MOOCs have the potential to reach learners who otherwise may not have access to postsecondary education, but they have a long way to go in proving reliability of information and quality of content.
That may sound like a researcher or wary administrator’s perspective, but these sentiments are strongly expressed by today’s college students.
In a new qualitative data report, Communication Instructor Dr. Andrew Cole at Waukesha County Technical College and Dr. C. Erik Timmerman, associate professor at the Department of Communication at the University of Wisconsin-Milwaukee, reveal the thoughts of one large university’s current college students toward MOOCs.
In the event that the MOOC endeavours were to collapse or spectacularly crash and fade into oblivion, the underlying idealogy, design and output of the pseudo-MOOCs will prevail in the form of online learning the plethora of new innovations and added services that are developed in the process.
Succinctly, cMOOCs focus on knowledge creation and generation whereas xMOOCs focus on knowledge duplication. In order for the MOOC, in its original form, to be transformative, the education system must in tandem revolutionize until there is a parallel system of free or low-fee credentials, not controlled by traditional colleges, that leads to jobs. Alas, their true impact won’t be felt until students and learners of all kinds have access to digital credentials that are also built for the modern world.
Stanford University used MOOCs as an opportunity to create a supportive environment for faculty to explore, create, and express themselves in new ways through open and digital education. Following its early support for MOOCs, Stanford built "soft infrastructure" to incubate good ideas and allow courses to evolve over time to include different formats, audiences, or goals based on the involved faculty members' interests and motivations. Interviews with faculty revealed that soft infrastructure created a context where a wide diversity of faculty members' values, motivations, and interests could flourish and creative ideas could be affirmed. The soft infrastructure helped more than 280 faculty and instructors across Stanford launch over 200 distinct online, blended, or flipped course offerings in a period of less than three years.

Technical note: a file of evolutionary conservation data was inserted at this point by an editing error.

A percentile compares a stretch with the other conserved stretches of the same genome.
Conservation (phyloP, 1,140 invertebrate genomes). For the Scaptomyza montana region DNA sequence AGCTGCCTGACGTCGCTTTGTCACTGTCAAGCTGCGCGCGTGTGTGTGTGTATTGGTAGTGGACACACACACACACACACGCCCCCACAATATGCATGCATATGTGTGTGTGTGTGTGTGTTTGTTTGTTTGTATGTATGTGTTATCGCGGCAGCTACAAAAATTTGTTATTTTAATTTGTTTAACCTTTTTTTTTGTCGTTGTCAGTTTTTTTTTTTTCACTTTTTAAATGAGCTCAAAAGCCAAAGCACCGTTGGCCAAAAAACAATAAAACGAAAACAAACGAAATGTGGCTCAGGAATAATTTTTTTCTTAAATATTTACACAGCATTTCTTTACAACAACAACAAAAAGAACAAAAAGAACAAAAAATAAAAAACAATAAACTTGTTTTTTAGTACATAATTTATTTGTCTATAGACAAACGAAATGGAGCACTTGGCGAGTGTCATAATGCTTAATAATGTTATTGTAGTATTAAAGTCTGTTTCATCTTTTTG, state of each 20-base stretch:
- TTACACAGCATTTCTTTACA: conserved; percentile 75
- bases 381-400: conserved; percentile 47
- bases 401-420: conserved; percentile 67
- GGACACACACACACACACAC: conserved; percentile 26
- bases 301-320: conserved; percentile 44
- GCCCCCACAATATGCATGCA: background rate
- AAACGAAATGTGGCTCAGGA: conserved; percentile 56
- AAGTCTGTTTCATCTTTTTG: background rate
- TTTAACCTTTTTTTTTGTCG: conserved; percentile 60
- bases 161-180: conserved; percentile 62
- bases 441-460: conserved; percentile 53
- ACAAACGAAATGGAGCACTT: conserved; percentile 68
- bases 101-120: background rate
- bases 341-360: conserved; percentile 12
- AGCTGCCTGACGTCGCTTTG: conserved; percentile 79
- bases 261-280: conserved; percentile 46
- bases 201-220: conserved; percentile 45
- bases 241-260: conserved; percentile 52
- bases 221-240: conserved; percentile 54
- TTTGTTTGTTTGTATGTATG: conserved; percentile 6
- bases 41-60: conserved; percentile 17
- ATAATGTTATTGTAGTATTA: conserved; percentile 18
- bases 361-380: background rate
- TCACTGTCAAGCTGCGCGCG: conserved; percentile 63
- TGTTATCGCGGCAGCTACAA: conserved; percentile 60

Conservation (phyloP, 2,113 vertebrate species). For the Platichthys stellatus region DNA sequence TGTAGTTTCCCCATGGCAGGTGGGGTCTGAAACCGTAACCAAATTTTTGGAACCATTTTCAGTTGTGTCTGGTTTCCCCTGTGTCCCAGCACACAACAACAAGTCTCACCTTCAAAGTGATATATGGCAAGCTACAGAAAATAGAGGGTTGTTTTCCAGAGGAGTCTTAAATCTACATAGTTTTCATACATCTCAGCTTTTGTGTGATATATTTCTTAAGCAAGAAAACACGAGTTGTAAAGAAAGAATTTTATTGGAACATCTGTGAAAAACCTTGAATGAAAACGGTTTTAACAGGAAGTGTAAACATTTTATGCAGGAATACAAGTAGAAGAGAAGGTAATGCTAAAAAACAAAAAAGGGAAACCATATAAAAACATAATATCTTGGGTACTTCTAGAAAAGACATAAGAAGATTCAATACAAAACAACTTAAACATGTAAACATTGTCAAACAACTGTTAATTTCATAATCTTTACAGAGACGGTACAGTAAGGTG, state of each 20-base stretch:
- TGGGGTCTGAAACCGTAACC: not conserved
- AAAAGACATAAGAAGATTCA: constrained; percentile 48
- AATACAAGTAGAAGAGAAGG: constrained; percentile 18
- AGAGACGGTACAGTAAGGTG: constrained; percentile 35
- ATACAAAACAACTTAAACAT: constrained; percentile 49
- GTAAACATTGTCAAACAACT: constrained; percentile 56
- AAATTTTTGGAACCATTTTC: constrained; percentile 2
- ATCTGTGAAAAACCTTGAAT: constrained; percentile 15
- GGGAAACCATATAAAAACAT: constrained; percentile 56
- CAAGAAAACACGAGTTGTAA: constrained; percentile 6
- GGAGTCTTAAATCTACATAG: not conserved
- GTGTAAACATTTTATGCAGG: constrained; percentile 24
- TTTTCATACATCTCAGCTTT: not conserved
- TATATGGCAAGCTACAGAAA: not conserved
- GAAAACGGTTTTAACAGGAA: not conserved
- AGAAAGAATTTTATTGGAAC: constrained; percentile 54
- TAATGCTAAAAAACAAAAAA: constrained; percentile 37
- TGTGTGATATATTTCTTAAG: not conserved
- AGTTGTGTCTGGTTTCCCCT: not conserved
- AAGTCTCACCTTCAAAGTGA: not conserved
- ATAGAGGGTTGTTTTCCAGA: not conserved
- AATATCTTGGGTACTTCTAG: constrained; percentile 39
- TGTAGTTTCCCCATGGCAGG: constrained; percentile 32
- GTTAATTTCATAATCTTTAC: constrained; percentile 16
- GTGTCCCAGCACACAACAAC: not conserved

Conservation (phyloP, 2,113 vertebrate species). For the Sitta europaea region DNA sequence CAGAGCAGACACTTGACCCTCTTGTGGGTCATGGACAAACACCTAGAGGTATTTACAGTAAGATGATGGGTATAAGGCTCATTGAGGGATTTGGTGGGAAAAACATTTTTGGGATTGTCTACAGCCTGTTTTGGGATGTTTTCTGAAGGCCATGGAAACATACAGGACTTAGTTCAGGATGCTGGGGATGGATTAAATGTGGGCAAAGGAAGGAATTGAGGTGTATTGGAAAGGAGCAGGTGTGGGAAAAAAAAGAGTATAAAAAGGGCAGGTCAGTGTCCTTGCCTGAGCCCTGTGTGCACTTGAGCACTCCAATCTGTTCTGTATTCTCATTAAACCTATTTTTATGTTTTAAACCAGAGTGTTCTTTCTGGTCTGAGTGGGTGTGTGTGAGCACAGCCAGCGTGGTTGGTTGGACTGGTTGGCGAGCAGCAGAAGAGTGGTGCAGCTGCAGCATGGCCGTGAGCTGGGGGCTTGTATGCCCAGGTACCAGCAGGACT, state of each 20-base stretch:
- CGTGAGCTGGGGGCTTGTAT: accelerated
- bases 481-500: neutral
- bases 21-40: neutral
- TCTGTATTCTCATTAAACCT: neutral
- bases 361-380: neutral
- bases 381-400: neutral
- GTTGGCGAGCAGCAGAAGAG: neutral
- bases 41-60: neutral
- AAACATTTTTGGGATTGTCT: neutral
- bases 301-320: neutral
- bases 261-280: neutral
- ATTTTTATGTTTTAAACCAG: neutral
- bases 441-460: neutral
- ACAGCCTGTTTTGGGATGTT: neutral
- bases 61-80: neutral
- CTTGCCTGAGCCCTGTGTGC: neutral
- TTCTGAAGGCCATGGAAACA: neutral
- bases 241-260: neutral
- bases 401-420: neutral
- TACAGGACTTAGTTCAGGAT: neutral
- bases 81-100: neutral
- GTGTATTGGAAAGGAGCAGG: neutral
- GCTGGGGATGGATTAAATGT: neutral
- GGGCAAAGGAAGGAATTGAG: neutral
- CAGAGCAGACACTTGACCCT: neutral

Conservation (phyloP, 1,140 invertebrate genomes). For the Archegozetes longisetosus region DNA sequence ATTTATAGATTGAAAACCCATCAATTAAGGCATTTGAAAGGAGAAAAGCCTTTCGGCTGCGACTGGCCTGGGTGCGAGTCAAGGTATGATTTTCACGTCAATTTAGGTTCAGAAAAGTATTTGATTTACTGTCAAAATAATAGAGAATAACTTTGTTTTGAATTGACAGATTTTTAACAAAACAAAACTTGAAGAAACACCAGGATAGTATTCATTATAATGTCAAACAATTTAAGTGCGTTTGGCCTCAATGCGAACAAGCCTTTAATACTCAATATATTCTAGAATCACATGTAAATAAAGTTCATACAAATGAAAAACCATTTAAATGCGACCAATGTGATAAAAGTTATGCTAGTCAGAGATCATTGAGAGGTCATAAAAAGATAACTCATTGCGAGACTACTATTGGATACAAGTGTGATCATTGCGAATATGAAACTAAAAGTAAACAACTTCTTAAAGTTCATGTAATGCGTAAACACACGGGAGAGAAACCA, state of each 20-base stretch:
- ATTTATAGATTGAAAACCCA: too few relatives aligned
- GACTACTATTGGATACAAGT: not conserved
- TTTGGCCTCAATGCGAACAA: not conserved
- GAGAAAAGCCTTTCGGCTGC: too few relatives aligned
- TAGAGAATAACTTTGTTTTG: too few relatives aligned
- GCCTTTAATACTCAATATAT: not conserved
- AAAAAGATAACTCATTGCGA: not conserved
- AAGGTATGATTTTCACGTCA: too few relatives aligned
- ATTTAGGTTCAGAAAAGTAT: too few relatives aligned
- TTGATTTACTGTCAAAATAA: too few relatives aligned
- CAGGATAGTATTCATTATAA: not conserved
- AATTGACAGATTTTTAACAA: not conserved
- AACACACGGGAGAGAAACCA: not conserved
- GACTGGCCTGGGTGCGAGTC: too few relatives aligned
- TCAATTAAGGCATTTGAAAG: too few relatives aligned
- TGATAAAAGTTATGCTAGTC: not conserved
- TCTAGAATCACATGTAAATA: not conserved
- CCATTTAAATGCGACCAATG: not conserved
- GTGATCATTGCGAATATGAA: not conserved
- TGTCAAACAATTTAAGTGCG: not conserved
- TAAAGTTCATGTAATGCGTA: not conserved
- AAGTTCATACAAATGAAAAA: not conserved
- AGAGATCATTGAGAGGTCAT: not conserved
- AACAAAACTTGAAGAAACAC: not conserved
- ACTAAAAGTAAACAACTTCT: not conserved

By taking massive stores of data and removing most nuance and complexity, researchers examining Udacity, edX, Google Course Builder, and Khan Academy conclusively demonstrate the obvious: that effort in online courses predicts achievement.
A new survey of students enrolled in massive open online courses (MOOCs) suggests that the courses are supplementing traditional higher education forms and "democratizing learning."
Researchers from Duke University studied "13 free, open-access digital courses offered by Duke using the Coursera platform," according to a news release, and found that the courses "are popular among youngsters, retirees and other non-traditional student populations."
Researchers from the Massachusetts Institute of Technology have developed a model that aims to predict when students will drop out of a massive open online course (MOOC).